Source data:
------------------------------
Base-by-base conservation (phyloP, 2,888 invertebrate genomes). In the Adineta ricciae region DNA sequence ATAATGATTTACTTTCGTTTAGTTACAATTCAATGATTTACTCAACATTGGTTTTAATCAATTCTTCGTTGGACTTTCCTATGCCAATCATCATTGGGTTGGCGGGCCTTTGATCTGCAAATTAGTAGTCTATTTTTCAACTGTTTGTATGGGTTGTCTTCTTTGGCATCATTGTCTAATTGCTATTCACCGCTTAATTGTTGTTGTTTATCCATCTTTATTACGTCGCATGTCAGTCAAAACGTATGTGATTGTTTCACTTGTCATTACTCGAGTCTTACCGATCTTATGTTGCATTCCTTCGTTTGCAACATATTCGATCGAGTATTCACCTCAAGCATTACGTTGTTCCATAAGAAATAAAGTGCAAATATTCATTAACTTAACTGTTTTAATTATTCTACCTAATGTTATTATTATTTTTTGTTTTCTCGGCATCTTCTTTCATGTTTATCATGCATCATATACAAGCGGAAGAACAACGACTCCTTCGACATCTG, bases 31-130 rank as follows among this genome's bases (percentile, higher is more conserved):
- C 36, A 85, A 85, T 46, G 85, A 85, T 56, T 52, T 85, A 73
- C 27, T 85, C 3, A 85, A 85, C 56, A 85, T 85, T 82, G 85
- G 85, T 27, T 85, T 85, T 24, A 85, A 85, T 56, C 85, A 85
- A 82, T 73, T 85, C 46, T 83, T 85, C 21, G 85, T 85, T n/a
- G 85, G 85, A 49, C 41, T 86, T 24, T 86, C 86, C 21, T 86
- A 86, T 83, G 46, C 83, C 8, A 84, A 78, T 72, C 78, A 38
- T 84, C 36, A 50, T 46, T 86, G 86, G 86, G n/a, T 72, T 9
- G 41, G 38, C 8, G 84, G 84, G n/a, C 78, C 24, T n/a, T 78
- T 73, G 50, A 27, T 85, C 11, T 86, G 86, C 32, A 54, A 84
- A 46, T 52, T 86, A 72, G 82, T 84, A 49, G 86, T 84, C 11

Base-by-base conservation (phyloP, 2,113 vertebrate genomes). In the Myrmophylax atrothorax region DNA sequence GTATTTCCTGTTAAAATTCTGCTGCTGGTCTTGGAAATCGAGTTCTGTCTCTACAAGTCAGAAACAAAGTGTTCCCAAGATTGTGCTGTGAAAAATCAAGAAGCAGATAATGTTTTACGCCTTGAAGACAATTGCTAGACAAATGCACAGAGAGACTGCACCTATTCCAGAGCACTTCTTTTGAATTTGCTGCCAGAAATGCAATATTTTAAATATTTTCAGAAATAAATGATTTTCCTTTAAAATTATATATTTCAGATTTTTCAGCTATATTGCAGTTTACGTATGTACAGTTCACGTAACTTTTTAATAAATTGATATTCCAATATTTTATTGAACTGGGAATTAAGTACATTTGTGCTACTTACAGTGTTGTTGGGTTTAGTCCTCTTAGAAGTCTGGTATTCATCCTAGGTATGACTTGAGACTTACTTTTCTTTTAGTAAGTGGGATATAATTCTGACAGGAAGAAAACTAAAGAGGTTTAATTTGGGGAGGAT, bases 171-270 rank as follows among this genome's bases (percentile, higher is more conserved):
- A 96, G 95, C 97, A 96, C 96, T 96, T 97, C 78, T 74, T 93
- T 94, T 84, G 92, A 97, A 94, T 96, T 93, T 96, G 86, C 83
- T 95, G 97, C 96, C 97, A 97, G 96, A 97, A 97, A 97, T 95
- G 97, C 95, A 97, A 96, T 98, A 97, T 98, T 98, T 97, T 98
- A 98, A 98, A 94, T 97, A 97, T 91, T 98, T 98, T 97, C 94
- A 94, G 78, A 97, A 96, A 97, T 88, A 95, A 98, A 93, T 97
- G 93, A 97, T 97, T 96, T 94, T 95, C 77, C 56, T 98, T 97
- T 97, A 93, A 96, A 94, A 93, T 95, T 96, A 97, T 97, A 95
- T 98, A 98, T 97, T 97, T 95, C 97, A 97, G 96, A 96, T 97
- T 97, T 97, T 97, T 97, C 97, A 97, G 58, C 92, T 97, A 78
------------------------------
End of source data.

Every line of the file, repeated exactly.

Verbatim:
Base-by-base conservation (phyloP, 2,888 invertebrate genomes). In the Adineta ricciae region DNA sequence ATAATGATTTACTTTCGTTTAGTTACAATTCAATGATTTACTCAACATTGGTTTTAATCAATTCTTCGTTGGACTTTCCTATGCCAATCATCATTGGGTTGGCGGGCCTTTGATCTGCAAATTAGTAGTCTATTTTTCAACTGTTTGTATGGGTTGTCTTCTTTGGCATCATTGTCTAATTGCTATTCACCGCTTAATTGTTGTTGTTTATCCATCTTTATTACGTCGCATGTCAGTCAAAACGTATGTGATTGTTTCACTTGTCATTACTCGAGTCTTACCGATCTTATGTTGCATTCCTTCGTTTGCAACATATTCGATCGAGTATTCACCTCAAGCATTACGTTGTTCCATAAGAAATAAAGTGCAAATATTCATTAACTTAACTGTTTTAATTATTCTACCTAATGTTATTATTATTTTTTGTTTTCTCGGCATCTTCTTTCATGTTTATCATGCATCATATACAAGCGGAAGAACAACGACTCCTTCGACATCTG, bases 31-130 rank as follows among this genome's bases (percentile, higher is more conserved):
- C 36, A 85, A 85, T 46, G 85, A 85, T 56, T 52, T 85, A 73
- C 27, T 85, C 3, A 85, A 85, C 56, A 85, T 85, T 82, G 85
- G 85, T 27, T 85, T 85, T 24, A 85, A 85, T 56, C 85, A 85
- A 82, T 73, T 85, C 46, T 83, T 85, C 21, G 85, T 85, T n/a
- G 85, G 85, A 49, C 41, T 86, T 24, T 86, C 86, C 21, T 86
- A 86, T 83, G 46, C 83, C 8, A 84, A 78, T 72, C 78, A 38
- T 84, C 36, A 50, T 46, T 86, G 86, G 86, G n/a, T 72, T 9
- G 41, G 38, C 8, G 84, G 84, G n/a, C 78, C 24, T n/a, T 78
- T 73, G 50, A 27, T 85, C 11, T 86, G 86, C 32, A 54, A 84
- A 46, T 52, T 86, A 72, G 82, T 84, A 49, G 86, T 84, C 11

Base-by-base conservation (phyloP, 2,113 vertebrate genomes). In the Myrmophylax atrothorax region DNA sequence GTATTTCCTGTTAAAATTCTGCTGCTGGTCTTGGAAATCGAGTTCTGTCTCTACAAGTCAGAAACAAAGTGTTCCCAAGATTGTGCTGTGAAAAATCAAGAAGCAGATAATGTTTTACGCCTTGAAGACAATTGCTAGACAAATGCACAGAGAGACTGCACCTATTCCAGAGCACTTCTTTTGAATTTGCTGCCAGAAATGCAATATTTTAAATATTTTCAGAAATAAATGATTTTCCTTTAAAATTATATATTTCAGATTTTTCAGCTATATTGCAGTTTACGTATGTACAGTTCACGTAACTTTTTAATAAATTGATATTCCAATATTTTATTGAACTGGGAATTAAGTACATTTGTGCTACTTACAGTGTTGTTGGGTTTAGTCCTCTTAGAAGTCTGGTATTCATCCTAGGTATGACTTGAGACTTACTTTTCTTTTAGTAAGTGGGATATAATTCTGACAGGAAGAAAACTAAAGAGGTTTAATTTGGGGAGGAT, bases 171-270 rank as follows among this genome's bases (percentile, higher is more conserved):
- A 96, G 95, C 97, A 96, C 96, T 96, T 97, C 78, T 74, T 93
- T 94, T 84, G 92, A 97, A 94, T 96, T 93, T 96, G 86, C 83
- T 95, G 97, C 96, C 97, A 97, G 96, A 97, A 97, A 97, T 95
- G 97, C 95, A 97, A 96, T 98, A 97, T 98, T 98, T 97, T 98
- A 98, A 98, A 94, T 97, A 97, T 91, T 98, T 98, T 97, C 94
- A 94, G 78, A 97, A 96, A 97, T 88, A 95, A 98, A 93, T 97
- G 93, A 97, T 97, T 96, T 94, T 95, C 77, C 56, T 98, T 97
- T 97, A 93, A 96, A 94, A 93, T 95, T 96, A 97, T 97, A 95
- T 98, A 98, T 97, T 97, T 95, C 97, A 97, G 96, A 96, T 97
- T 97, T 97, T 97, T 97, C 97, A 97, G 58, C 92, T 97, A 78